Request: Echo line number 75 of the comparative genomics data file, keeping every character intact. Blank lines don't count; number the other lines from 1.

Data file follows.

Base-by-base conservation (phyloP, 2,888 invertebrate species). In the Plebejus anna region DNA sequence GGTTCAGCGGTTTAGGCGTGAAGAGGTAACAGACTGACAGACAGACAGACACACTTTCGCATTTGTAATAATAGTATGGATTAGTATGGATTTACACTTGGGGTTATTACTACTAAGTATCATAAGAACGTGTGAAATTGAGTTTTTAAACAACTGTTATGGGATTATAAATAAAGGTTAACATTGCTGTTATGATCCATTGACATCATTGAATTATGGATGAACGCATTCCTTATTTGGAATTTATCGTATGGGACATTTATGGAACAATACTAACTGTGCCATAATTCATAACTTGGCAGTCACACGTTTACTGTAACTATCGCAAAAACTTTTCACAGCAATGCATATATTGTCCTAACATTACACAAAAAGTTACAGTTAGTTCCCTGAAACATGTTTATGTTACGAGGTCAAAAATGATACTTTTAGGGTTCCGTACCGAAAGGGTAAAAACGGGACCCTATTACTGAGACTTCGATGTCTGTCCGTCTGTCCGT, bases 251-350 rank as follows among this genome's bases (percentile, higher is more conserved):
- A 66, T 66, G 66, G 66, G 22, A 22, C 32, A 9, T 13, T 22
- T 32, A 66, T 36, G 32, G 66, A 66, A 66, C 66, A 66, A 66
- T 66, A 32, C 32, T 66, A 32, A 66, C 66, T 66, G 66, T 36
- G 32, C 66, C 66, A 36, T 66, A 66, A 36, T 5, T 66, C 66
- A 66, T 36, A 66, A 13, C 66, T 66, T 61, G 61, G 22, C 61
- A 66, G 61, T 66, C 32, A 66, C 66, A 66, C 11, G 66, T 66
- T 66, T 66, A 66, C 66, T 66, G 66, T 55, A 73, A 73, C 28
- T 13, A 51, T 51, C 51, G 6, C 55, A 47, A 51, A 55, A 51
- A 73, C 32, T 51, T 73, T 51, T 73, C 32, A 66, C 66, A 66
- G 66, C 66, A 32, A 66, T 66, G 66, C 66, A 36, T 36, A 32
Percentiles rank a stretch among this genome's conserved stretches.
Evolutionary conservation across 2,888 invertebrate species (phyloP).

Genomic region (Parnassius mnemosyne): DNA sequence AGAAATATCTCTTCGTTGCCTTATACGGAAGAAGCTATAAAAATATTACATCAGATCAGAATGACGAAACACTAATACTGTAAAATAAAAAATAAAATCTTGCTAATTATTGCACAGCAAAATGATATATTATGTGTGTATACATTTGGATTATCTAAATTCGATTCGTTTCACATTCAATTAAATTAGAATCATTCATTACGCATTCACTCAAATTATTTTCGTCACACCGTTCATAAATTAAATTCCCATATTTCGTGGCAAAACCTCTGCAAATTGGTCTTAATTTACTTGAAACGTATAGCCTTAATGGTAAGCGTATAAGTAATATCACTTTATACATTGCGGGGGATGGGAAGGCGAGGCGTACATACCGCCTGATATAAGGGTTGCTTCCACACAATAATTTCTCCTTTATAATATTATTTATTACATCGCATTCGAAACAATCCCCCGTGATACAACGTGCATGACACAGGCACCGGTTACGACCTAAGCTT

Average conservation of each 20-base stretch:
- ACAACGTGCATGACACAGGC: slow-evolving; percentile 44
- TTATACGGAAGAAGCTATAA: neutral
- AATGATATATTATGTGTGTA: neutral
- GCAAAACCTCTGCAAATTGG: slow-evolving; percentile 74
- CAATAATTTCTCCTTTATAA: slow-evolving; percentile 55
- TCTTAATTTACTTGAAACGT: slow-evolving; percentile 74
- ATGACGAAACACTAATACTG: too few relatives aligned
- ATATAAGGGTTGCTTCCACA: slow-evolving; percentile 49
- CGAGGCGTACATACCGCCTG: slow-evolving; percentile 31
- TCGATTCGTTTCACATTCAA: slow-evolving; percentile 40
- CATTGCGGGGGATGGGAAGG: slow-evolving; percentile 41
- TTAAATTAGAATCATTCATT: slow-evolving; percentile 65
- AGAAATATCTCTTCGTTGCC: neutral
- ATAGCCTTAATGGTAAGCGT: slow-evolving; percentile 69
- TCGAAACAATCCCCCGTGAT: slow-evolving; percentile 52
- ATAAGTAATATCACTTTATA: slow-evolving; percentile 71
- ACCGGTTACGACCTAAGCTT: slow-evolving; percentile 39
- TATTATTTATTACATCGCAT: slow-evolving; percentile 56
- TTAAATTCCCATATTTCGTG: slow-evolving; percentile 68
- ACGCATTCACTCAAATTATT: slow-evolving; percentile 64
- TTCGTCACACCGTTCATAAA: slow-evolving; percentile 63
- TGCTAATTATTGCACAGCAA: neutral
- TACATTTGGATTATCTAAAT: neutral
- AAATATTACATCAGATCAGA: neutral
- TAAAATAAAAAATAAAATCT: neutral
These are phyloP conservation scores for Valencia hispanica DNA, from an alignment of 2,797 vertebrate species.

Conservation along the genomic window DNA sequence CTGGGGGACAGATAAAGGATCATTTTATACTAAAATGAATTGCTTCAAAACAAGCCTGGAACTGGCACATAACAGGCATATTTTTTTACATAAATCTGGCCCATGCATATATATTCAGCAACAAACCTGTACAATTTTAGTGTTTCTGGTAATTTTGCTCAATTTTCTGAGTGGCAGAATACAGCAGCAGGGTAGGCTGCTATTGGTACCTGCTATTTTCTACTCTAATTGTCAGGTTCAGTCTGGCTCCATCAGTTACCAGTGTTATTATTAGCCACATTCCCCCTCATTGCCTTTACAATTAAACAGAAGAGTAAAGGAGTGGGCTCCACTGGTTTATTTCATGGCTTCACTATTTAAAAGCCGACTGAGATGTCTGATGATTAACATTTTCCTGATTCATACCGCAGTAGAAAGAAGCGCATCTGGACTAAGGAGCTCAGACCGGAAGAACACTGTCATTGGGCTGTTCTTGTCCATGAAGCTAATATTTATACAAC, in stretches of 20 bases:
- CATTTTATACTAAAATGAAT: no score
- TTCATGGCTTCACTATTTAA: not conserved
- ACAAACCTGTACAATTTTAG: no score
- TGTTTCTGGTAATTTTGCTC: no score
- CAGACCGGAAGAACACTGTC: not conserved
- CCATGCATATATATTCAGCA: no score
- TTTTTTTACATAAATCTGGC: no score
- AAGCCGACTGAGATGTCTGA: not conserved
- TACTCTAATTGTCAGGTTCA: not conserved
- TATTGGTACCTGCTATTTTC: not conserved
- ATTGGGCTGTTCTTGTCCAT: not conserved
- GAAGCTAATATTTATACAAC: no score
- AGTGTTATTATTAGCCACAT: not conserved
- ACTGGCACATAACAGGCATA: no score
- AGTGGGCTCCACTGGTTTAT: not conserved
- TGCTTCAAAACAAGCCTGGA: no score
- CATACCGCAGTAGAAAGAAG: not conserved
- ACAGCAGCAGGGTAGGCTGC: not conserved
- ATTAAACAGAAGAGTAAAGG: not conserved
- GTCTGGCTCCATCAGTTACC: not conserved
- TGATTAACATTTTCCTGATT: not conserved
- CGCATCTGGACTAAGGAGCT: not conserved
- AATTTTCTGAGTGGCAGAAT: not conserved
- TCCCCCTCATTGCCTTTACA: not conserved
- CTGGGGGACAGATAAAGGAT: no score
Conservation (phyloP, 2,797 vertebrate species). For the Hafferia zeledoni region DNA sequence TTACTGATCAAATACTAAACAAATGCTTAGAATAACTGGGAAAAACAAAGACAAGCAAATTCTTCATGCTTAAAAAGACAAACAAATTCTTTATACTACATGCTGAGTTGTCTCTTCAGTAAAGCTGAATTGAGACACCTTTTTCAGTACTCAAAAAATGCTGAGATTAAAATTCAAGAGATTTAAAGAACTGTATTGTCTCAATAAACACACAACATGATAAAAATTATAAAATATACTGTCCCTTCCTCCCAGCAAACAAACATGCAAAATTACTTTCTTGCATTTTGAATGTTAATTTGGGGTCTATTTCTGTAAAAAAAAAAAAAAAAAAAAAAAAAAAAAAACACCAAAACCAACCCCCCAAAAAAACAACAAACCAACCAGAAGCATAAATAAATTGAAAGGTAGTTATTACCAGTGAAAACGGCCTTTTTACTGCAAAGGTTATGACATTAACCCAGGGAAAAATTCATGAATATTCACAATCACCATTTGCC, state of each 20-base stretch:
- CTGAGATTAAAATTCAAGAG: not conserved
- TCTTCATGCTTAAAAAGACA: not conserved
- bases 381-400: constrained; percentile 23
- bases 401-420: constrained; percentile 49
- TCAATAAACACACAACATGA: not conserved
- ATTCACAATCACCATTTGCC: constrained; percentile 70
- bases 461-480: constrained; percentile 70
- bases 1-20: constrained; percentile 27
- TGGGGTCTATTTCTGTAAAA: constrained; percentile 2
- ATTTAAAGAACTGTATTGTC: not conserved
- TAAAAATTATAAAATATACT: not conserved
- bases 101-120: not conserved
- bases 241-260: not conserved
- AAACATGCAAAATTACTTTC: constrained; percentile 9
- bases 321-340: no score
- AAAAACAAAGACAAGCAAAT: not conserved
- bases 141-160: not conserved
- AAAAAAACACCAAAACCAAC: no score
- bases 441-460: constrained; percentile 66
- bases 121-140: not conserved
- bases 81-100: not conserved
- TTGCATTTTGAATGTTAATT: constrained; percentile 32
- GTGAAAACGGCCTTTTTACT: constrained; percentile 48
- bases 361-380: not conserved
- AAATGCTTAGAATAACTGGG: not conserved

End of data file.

- bases 461-480: constrained; percentile 70